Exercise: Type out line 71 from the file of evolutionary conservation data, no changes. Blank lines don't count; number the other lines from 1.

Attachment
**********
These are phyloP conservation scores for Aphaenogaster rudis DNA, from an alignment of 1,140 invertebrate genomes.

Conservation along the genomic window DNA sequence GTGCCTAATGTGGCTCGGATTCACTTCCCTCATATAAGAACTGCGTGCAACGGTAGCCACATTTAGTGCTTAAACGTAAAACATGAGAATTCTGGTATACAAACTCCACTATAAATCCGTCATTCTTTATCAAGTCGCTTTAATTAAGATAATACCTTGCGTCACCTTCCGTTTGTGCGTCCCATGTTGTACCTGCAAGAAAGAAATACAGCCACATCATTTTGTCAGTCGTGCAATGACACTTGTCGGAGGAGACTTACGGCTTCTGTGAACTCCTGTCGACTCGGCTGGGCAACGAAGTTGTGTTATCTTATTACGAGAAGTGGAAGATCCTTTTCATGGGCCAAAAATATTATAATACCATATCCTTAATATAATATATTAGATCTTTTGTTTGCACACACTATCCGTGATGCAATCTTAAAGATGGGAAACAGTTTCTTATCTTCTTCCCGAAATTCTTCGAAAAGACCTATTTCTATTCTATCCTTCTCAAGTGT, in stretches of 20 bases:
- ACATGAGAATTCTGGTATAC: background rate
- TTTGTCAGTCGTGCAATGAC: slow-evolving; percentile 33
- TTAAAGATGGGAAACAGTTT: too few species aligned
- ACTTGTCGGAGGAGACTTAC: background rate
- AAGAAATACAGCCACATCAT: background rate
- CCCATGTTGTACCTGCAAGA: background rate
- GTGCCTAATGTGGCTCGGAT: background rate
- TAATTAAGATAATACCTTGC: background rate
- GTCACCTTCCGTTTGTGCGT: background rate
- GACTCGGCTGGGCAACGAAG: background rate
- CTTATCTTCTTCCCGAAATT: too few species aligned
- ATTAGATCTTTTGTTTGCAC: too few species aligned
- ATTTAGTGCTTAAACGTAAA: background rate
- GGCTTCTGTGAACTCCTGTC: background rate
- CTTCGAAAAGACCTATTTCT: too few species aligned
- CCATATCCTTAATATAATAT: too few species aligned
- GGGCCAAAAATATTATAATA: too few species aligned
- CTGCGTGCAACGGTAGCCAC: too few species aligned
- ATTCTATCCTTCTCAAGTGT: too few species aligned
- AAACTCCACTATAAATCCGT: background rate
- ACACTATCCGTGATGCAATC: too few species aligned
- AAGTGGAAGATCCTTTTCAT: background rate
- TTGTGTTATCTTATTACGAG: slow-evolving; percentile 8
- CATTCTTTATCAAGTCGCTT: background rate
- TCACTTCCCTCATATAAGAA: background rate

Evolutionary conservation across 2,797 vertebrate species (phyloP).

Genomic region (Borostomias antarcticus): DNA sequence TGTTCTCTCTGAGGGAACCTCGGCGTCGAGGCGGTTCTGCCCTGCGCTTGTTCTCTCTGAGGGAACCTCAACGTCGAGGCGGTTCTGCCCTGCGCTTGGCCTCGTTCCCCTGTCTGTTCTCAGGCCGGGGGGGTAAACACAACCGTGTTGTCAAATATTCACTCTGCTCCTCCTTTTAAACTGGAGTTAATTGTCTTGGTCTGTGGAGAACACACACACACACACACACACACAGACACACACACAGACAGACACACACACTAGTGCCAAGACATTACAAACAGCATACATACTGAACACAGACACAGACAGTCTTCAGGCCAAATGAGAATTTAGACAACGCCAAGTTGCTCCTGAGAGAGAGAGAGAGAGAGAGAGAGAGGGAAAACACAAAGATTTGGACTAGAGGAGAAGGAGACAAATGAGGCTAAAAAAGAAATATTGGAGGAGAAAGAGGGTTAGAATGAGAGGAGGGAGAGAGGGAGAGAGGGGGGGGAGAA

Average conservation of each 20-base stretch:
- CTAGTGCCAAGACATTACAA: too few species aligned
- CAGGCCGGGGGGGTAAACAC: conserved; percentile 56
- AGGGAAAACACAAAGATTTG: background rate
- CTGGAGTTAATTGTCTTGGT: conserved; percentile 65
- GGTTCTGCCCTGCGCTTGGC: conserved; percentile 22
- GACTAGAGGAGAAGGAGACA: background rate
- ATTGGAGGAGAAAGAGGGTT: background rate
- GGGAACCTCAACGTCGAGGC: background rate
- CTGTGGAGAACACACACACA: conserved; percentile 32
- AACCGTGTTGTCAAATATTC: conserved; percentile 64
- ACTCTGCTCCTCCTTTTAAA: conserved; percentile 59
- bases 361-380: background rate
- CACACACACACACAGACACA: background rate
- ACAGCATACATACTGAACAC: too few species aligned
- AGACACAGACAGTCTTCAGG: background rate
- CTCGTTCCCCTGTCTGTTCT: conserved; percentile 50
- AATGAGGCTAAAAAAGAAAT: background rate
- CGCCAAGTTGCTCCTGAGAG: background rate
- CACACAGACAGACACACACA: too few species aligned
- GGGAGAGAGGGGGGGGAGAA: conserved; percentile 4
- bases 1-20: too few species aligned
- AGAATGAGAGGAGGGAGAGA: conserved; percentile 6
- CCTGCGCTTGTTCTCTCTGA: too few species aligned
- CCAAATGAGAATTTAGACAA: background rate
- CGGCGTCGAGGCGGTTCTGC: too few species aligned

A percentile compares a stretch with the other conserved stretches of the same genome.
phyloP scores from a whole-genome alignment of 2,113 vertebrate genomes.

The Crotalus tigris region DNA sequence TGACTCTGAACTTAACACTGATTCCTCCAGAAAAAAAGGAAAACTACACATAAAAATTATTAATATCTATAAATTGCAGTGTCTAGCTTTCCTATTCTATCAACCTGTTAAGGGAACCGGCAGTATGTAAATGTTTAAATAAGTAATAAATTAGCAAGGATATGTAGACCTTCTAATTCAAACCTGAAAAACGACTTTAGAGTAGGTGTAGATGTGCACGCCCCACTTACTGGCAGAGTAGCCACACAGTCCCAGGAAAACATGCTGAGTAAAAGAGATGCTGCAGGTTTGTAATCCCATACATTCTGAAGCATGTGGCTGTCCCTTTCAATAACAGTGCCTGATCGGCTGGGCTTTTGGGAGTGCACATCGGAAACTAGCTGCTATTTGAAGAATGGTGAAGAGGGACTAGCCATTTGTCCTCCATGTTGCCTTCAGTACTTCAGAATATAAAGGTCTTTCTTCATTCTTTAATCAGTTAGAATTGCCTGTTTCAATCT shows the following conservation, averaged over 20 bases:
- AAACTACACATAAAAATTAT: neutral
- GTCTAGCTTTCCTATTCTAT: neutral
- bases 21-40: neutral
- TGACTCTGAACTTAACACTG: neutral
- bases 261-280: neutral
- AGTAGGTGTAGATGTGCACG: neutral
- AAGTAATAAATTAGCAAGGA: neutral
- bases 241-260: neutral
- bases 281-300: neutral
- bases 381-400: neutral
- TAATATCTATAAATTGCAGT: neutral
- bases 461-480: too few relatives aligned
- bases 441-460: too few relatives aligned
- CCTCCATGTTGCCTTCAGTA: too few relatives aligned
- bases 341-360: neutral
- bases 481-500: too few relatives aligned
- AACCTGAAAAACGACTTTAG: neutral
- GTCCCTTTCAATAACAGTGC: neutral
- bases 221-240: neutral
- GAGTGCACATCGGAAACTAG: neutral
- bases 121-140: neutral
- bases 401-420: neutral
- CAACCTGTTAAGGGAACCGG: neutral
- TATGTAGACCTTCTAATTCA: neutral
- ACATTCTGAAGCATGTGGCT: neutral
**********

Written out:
- bases 441-460: too few relatives aligned